Birthing centers like St. John's Mercy often have 60-90 babies at one time and up to 20 admissions per day. The NICU can see as many as 80 of those babies simultaneously. Even though care requirements for premature babies are unique, NICU babies received the same wristband IDs as full-term babies.
The NICU cares for various sized infants, from less than 500 grams to more than 10 pounds. The standard wristband was too large for many of the micro-preemies and too small for the many of larger babies. Of course, as the premature NICU patients grew, their wristbands did not.
Babies in the NICU can stay anywhere from a couple of days to a couple of months. During medical procedures on both short-term and long-term NICU babies, nurses often needed to remove or move the band. As a result, maternity staff had to cut off the fixed-sized wristbands and replace them numerous times, creating unnecessary waste and manual steps.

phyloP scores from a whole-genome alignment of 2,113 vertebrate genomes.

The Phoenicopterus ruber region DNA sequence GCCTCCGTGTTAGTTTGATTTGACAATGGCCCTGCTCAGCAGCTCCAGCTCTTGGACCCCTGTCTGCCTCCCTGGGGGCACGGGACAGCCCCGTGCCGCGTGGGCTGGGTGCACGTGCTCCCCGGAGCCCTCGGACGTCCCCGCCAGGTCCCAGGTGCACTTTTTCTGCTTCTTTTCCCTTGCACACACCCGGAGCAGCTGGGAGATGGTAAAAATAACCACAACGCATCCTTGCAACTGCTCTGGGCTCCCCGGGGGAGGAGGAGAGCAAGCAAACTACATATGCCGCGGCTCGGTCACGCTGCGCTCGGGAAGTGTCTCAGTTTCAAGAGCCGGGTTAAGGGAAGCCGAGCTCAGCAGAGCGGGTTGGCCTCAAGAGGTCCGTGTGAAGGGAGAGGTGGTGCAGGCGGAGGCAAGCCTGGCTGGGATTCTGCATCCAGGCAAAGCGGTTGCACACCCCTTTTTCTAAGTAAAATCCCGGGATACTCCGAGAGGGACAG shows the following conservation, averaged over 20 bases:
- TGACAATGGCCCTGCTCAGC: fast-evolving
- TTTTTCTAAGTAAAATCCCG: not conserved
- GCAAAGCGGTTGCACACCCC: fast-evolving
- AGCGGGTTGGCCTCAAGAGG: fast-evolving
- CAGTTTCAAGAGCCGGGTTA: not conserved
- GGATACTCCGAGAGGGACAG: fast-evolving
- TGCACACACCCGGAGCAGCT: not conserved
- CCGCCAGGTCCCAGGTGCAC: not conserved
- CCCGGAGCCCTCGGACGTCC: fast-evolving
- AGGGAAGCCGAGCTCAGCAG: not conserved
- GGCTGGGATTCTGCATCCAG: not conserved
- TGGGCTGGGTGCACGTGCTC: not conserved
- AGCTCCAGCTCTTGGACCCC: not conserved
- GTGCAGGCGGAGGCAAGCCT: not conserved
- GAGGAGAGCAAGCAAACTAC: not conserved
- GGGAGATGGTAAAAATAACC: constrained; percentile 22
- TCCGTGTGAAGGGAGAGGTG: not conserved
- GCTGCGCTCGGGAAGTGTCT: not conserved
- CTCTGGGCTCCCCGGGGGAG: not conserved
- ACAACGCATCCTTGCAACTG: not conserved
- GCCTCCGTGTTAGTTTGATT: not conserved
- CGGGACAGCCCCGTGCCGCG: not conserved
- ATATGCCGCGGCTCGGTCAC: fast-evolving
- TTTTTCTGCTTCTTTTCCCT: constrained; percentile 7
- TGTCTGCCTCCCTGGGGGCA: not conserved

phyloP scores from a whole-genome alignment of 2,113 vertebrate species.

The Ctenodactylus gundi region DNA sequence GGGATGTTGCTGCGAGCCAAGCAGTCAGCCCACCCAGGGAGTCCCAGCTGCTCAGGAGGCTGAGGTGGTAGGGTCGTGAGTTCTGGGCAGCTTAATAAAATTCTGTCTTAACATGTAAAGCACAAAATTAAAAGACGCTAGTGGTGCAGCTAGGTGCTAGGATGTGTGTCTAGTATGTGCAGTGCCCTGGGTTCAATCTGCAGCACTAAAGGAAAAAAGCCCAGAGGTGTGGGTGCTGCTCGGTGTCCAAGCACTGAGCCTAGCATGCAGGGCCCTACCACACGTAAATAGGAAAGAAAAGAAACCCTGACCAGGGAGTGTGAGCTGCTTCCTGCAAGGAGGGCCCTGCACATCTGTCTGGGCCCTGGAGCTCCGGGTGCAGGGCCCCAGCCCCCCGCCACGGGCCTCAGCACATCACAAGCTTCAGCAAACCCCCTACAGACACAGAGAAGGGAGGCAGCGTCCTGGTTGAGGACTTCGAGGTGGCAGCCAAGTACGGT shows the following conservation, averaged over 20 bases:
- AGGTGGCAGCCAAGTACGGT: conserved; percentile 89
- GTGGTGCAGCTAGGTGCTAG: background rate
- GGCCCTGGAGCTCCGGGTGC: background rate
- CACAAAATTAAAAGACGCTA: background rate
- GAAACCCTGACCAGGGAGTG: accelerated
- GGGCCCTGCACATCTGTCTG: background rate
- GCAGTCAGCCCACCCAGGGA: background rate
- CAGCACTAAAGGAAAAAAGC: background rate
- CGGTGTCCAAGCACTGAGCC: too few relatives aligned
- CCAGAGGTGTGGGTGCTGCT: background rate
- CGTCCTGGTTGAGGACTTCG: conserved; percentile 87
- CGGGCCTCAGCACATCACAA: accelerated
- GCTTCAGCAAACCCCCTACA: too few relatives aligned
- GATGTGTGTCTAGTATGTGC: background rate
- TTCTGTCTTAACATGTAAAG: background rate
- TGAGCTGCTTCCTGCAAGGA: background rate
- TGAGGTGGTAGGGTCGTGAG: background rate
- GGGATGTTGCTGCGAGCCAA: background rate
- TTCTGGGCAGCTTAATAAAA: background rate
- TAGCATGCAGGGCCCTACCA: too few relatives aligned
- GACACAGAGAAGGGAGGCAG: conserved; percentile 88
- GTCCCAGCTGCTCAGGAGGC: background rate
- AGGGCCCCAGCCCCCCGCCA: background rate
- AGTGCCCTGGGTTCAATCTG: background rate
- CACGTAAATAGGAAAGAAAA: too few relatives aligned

In addition, NICU babies often have skin integrity and sensitivity issues. While adequate against the skin of full term babies, the band was not well suited on the tiny NICU patients. NICU babies are often swaddled to replicate the mother's womb-like feel. With traditional wristbands, there was no optimal way to place identification on a swaddled NICU baby and access the identification information without unwrapping the blanket—and waking the baby.
St. John's Mercy Medical Center NICU put forth a plan to find an identification solution that supported NICU initiatives to improve care while facilitating medication administration and information management. The ultimate solution needed to address the special, and often critical, requirements of infant patients, both premature and full-term.